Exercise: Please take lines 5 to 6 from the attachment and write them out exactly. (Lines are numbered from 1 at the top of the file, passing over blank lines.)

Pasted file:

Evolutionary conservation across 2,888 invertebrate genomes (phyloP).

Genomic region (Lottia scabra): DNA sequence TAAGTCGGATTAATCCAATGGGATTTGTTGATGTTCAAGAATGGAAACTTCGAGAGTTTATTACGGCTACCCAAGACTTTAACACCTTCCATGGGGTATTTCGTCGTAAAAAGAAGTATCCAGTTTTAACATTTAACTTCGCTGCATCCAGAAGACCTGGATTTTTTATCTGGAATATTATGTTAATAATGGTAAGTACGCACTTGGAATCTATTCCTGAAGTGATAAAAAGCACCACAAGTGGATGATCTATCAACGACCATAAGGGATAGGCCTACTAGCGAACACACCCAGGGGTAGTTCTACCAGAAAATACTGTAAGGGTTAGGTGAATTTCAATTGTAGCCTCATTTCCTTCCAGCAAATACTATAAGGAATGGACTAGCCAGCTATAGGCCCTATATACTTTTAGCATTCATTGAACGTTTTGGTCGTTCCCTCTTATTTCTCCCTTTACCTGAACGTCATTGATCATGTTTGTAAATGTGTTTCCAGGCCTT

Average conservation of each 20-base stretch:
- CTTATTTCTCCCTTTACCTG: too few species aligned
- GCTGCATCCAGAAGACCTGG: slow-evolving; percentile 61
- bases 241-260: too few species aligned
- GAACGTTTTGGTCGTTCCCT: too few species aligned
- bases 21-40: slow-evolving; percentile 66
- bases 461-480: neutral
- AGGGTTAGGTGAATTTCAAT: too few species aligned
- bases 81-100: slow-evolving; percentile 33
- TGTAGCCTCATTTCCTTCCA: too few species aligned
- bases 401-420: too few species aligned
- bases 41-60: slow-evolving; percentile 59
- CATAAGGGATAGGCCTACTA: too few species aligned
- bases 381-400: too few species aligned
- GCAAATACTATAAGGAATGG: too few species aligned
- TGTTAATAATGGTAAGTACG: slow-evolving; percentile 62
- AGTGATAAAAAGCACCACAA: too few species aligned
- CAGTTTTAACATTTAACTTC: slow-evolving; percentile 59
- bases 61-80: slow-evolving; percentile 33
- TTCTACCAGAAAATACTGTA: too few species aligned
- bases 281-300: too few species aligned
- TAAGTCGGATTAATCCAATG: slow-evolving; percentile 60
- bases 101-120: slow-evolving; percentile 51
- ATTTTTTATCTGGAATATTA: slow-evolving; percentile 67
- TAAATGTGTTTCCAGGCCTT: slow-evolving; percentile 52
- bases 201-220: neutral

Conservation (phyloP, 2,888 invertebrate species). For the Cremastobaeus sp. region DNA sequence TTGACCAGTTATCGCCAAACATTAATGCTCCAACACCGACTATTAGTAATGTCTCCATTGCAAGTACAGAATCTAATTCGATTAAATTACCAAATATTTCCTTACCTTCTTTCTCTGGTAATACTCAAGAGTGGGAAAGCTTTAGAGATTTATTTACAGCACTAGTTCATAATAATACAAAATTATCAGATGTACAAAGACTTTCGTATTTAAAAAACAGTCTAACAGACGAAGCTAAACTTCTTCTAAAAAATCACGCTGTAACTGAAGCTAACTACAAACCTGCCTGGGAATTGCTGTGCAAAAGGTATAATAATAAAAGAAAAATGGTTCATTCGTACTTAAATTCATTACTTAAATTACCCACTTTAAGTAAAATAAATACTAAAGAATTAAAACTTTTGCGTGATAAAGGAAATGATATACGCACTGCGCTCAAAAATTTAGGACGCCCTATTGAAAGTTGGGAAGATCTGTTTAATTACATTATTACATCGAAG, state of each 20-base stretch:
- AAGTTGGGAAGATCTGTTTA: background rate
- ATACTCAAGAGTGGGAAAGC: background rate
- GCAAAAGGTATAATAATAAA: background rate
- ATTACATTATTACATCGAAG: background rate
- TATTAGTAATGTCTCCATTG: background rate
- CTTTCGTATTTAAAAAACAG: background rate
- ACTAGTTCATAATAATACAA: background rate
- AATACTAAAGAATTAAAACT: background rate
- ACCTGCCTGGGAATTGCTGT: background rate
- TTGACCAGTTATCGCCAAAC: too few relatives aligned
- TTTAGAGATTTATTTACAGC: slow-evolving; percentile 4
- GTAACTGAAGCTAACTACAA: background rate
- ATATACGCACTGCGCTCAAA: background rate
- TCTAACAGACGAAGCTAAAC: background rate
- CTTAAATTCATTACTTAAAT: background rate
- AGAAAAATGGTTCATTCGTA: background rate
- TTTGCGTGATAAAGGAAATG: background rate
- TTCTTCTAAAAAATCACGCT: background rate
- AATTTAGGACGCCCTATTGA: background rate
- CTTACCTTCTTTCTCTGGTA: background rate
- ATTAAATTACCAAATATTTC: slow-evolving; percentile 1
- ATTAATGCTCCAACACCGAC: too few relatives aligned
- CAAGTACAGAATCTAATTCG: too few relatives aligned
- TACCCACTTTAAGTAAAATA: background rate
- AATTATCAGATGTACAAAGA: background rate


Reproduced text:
- GCTGCATCCAGAAGACCTGG: slow-evolving; percentile 61
- bases 241-260: too few species aligned